Ukrainian Paska

Many thanks to Ben Sollee for the use of his beautiful music in this movie.

In Ukraine, bread is the symbol of life.

It represents peace and friendship. Forgiveness and enduring memory. Since ancient times bread has been highly honored as a gift from above.

For generations, Paska has been the bread made in kitchens throughout the regions of Ukraine on Good Friday. The timing of Easter, the Christian holiday, more or less coincides with the pre-Christian ancient festival of spring called Velykden. For this reason, the celebration of Easter incorporates many ancient rituals, including the making of Paska.

A Ukrainian ethnographer, Stepan Kylymnyk, in his book Calendar Year in Ukrainian Folklore (vol. 2, 1959), described an old custom of baking three loaves. The purpose of the first was for the sun and the sky. They believed that the sun would give health and long life to their family members. The second loaf for the deceased and a third for the living people.

Loaves are often decorated, their symbolism belonging to spring themes. Nature, resurrection, and rebirth. Crosses are the most prevalent adornment for Paska, its significance in Christianity is obvious. In pre-Christian times, when people based their beliefs on nature and its phenomena, the cross symbolized the four seasons or four cardinal directions.

The bread itself is rich in butter and eggs. Round and tall, and baked in a variety of round baking pans, often in coffee cans they have saved throughout the year. While this recipe is simple, a variety of aromatics can be used…my favorite being orange zest. Also consider adding ginger, saffron, vanilla, or rum. Its texture resembles, for me, a mix between cake and bread.

While the dough rises, it is important for Ukrainians that they quiet their homes.

Right now, the United Nations estimates that over 9 million Ukrainians have been forced from their homeland because of war.

When I watch the footage emerging from these border crossings, my gaze stays longer on the images of grandmothers. Many in wheelchairs, pushed mile after mile, bundled under blankets often covered in a blanket of snow. These women should instead be covered in a dusting of flour, surrounded by family, carrying on the tradition of Paska baking this Easter season.

I believe so strongly in the power of food and its ability to connect cultures and unite us as people. The way taste and smell can make us both wistful for the past and hopeful for the future. This Spring, I’ll be foregoing my own traditions for the baking of Paska. I will quietly knead, shape, rise, and bake what so many generations of Ukrainians have passed down through the generations. Will you join me in keeping this tradition alive on their behalf this year?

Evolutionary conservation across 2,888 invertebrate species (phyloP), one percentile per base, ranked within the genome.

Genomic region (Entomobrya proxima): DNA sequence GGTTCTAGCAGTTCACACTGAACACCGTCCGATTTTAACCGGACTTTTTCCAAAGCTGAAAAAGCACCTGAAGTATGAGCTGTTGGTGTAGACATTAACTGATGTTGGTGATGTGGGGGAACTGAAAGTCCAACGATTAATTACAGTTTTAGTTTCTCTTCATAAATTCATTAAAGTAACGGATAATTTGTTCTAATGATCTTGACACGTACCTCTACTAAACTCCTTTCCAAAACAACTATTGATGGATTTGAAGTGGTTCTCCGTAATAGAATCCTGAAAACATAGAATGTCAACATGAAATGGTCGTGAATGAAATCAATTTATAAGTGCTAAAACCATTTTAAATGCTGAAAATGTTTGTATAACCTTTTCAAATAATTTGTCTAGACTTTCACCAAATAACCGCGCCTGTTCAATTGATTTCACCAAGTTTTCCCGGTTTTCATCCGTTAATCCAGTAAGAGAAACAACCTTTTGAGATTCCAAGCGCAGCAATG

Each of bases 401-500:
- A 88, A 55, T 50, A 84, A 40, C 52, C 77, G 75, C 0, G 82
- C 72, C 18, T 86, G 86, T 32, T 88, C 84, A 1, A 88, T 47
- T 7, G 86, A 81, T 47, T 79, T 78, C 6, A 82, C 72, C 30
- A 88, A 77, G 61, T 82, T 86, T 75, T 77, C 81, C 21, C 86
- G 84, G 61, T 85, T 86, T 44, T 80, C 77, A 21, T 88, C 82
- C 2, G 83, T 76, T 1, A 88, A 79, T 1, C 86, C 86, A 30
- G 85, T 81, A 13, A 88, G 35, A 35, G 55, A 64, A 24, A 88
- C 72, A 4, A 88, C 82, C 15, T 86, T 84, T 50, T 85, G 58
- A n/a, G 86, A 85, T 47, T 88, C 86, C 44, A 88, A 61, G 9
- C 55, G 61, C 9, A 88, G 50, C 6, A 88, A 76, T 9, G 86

This video tutorial and printable recipe are free, but my hope is that you’ll be moved to action to click the button above and donate to World Central Kitchen, a non-profit committed to providing warm meals in 12 Ukrainian cities and across the border into Poland, Hungary, Romania, and Slovakia.

Recipe for Ukrainian Paska Bread


  • 2 1/4 teaspoons instant dry yeast
  • 1/3 cup granulated sugar
  • 2 teaspoons salt
  • 1/2 cup lukewarm water
  • 1 cup whole milk
  • 2 large eggs
  • 1 tsp vanilla
  • 1/4 cup unsalted butter, melted and cooled slightly
  • 5 cups all-purpose flour
  • ½ cup golden raisins, or more if you prefer


  • 1 large egg
  • 1 tablespoon water


In a large bowl, mix the first 8 ingredients together. Add the flour and mix with a wooden spoon until a shaggy dough starts to come together. Dump this dough onto a work surface and begin to knead all of the dough ingredients. This will take some time. The dough should be stiff, but not dry. Knead until it comes together into a soft, smooth ball. The dough should not be sticky and when you poke your finger slightly into the ball of dough, the dough should come back to you.

Place the dough in a lightly greased bowl, cover, and set aside in a warm place, free of any drafts. Allow it to rise until doubled in size, which will take roughly 90 minutes. Meanwhile, lightly grease your cake round pan(s) and set aside. For this recipe, I used 2 – 5” pans with higher sides for rising. Alternatively, you could use a springform pan, or even the traditional use of metal cans. The sizing doesn’t matter, as long as each pan is well oiled and that your dough fills about ½ of the space within the pan.

Turn the risen dough out onto a lightly floured work surface. Set aside ¼ of of it if forming braids & shapes for the top. Shape the remaining dough into a smooth ball, and place in the center of the prepared pan(s). Again, each pan should have enough dough to come up ½ of the pan of your choosing.

Cover the Paska with a towel once again and let rise for about 45 minutes, until approximately doubled in size. Near the end of the rising time, preheat the oven to 350 degrees F and place a rack in the lower-middle of the oven.

While the Paska is on its final rise, use the reserved dough for decoration by rolling portions into strands – similar to making snakes in art class as a child.  Use these strands to create braids, swirls, crosses, etc… Truly this is where you can have fun and get creative! Once your dough has completed its second rising, adhere your dough designs to your loaf by brushing egg wash onto the top of the loaf and using that egg wash as a ‘glue’ for gently sticking your dough designs on.

Brush the entire top of the loaf with egg wash, making sure to get in the cracks and crevices.

Bake times will vary depending on the pans you use. Bake until the top is a very rich golden brown and an internal temperature reaches 190 degrees. Remove from the oven and let cool for 5 minutes. After 5 minutes, pop the bread out of its pan, place on a cooling rack, and cool completely before cutting and serving. 


Watch the full movie below!

Many thanks to Ben Sollee for the use of his beautiful music in this movie.